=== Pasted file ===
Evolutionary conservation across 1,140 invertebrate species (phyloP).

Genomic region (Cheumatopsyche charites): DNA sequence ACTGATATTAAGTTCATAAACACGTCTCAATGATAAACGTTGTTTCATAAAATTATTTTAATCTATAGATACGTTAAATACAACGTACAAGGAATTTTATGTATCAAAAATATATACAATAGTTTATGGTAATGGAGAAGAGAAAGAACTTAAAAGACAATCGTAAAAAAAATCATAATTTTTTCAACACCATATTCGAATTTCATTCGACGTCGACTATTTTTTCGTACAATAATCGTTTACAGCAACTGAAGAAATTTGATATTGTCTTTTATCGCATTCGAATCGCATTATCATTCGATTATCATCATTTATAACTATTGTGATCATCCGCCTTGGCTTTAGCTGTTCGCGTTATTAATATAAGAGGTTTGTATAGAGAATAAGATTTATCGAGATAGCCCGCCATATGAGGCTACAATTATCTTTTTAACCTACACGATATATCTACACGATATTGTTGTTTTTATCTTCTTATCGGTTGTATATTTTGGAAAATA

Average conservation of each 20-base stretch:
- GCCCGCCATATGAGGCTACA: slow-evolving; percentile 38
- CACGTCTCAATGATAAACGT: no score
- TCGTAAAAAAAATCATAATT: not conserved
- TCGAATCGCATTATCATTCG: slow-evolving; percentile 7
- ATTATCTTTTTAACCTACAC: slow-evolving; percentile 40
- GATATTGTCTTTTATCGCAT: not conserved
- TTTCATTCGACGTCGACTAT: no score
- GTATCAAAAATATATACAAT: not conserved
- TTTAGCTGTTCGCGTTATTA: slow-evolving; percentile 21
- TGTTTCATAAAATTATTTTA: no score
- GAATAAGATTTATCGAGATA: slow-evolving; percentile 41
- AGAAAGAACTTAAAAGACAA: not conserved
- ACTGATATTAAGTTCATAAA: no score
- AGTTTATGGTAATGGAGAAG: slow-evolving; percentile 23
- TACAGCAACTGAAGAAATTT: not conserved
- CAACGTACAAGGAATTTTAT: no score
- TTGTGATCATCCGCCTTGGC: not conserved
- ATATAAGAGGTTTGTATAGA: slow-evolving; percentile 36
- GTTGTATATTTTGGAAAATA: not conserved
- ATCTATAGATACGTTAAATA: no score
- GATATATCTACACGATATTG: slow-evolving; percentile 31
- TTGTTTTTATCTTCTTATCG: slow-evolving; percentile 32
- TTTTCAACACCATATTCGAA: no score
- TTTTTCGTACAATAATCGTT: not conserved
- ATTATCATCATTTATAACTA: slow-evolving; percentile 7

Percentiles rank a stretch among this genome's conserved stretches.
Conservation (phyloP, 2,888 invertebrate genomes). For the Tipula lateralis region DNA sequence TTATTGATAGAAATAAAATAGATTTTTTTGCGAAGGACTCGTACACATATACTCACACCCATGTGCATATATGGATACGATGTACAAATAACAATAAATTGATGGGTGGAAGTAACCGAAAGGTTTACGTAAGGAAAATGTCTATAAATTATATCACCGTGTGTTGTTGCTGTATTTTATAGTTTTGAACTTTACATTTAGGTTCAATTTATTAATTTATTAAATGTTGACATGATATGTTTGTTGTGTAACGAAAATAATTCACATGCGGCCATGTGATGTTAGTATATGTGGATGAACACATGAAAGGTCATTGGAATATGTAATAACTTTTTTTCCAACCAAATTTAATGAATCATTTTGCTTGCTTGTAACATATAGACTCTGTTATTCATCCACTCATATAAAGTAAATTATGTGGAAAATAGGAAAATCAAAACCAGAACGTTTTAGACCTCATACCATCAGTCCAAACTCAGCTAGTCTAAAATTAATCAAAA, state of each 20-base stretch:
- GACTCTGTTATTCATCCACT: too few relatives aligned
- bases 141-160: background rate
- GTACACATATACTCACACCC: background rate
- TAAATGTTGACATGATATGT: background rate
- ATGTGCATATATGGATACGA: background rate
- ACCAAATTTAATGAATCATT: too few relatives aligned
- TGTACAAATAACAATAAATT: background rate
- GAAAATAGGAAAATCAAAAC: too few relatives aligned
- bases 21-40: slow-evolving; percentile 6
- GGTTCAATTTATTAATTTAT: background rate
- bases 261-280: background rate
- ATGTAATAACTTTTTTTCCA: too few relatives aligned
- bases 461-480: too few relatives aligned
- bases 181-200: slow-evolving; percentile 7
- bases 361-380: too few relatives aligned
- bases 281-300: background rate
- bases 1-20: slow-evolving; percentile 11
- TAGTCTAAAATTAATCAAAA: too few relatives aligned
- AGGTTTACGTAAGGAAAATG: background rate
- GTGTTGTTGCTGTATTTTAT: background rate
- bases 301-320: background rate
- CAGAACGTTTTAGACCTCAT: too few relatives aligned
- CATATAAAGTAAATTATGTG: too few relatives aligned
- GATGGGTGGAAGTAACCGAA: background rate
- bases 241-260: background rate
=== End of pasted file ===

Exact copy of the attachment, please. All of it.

Evolutionary conservation across 1,140 invertebrate species (phyloP).

Genomic region (Cheumatopsyche charites): DNA sequence ACTGATATTAAGTTCATAAACACGTCTCAATGATAAACGTTGTTTCATAAAATTATTTTAATCTATAGATACGTTAAATACAACGTACAAGGAATTTTATGTATCAAAAATATATACAATAGTTTATGGTAATGGAGAAGAGAAAGAACTTAAAAGACAATCGTAAAAAAAATCATAATTTTTTCAACACCATATTCGAATTTCATTCGACGTCGACTATTTTTTCGTACAATAATCGTTTACAGCAACTGAAGAAATTTGATATTGTCTTTTATCGCATTCGAATCGCATTATCATTCGATTATCATCATTTATAACTATTGTGATCATCCGCCTTGGCTTTAGCTGTTCGCGTTATTAATATAAGAGGTTTGTATAGAGAATAAGATTTATCGAGATAGCCCGCCATATGAGGCTACAATTATCTTTTTAACCTACACGATATATCTACACGATATTGTTGTTTTTATCTTCTTATCGGTTGTATATTTTGGAAAATA

Average conservation of each 20-base stretch:
- GCCCGCCATATGAGGCTACA: slow-evolving; percentile 38
- CACGTCTCAATGATAAACGT: no score
- TCGTAAAAAAAATCATAATT: not conserved
- TCGAATCGCATTATCATTCG: slow-evolving; percentile 7
- ATTATCTTTTTAACCTACAC: slow-evolving; percentile 40
- GATATTGTCTTTTATCGCAT: not conserved
- TTTCATTCGACGTCGACTAT: no score
- GTATCAAAAATATATACAAT: not conserved
- TTTAGCTGTTCGCGTTATTA: slow-evolving; percentile 21
- TGTTTCATAAAATTATTTTA: no score
- GAATAAGATTTATCGAGATA: slow-evolving; percentile 41
- AGAAAGAACTTAAAAGACAA: not conserved
- ACTGATATTAAGTTCATAAA: no score
- AGTTTATGGTAATGGAGAAG: slow-evolving; percentile 23
- TACAGCAACTGAAGAAATTT: not conserved
- CAACGTACAAGGAATTTTAT: no score
- TTGTGATCATCCGCCTTGGC: not conserved
- ATATAAGAGGTTTGTATAGA: slow-evolving; percentile 36
- GTTGTATATTTTGGAAAATA: not conserved
- ATCTATAGATACGTTAAATA: no score
- GATATATCTACACGATATTG: slow-evolving; percentile 31
- TTGTTTTTATCTTCTTATCG: slow-evolving; percentile 32
- TTTTCAACACCATATTCGAA: no score
- TTTTTCGTACAATAATCGTT: not conserved
- ATTATCATCATTTATAACTA: slow-evolving; percentile 7

Percentiles rank a stretch among this genome's conserved stretches.
Conservation (phyloP, 2,888 invertebrate genomes). For the Tipula lateralis region DNA sequence TTATTGATAGAAATAAAATAGATTTTTTTGCGAAGGACTCGTACACATATACTCACACCCATGTGCATATATGGATACGATGTACAAATAACAATAAATTGATGGGTGGAAGTAACCGAAAGGTTTACGTAAGGAAAATGTCTATAAATTATATCACCGTGTGTTGTTGCTGTATTTTATAGTTTTGAACTTTACATTTAGGTTCAATTTATTAATTTATTAAATGTTGACATGATATGTTTGTTGTGTAACGAAAATAATTCACATGCGGCCATGTGATGTTAGTATATGTGGATGAACACATGAAAGGTCATTGGAATATGTAATAACTTTTTTTCCAACCAAATTTAATGAATCATTTTGCTTGCTTGTAACATATAGACTCTGTTATTCATCCACTCATATAAAGTAAATTATGTGGAAAATAGGAAAATCAAAACCAGAACGTTTTAGACCTCATACCATCAGTCCAAACTCAGCTAGTCTAAAATTAATCAAAA, state of each 20-base stretch:
- GACTCTGTTATTCATCCACT: too few relatives aligned
- bases 141-160: background rate
- GTACACATATACTCACACCC: background rate
- TAAATGTTGACATGATATGT: background rate
- ATGTGCATATATGGATACGA: background rate
- ACCAAATTTAATGAATCATT: too few relatives aligned
- TGTACAAATAACAATAAATT: background rate
- GAAAATAGGAAAATCAAAAC: too few relatives aligned
- bases 21-40: slow-evolving; percentile 6
- GGTTCAATTTATTAATTTAT: background rate
- bases 261-280: background rate
- ATGTAATAACTTTTTTTCCA: too few relatives aligned
- bases 461-480: too few relatives aligned
- bases 181-200: slow-evolving; percentile 7
- bases 361-380: too few relatives aligned
- bases 281-300: background rate
- bases 1-20: slow-evolving; percentile 11
- TAGTCTAAAATTAATCAAAA: too few relatives aligned
- AGGTTTACGTAAGGAAAATG: background rate
- GTGTTGTTGCTGTATTTTAT: background rate
- bases 301-320: background rate
- CAGAACGTTTTAGACCTCAT: too few relatives aligned
- CATATAAAGTAAATTATGTG: too few relatives aligned
- GATGGGTGGAAGTAACCGAA: background rate
- bases 241-260: background rate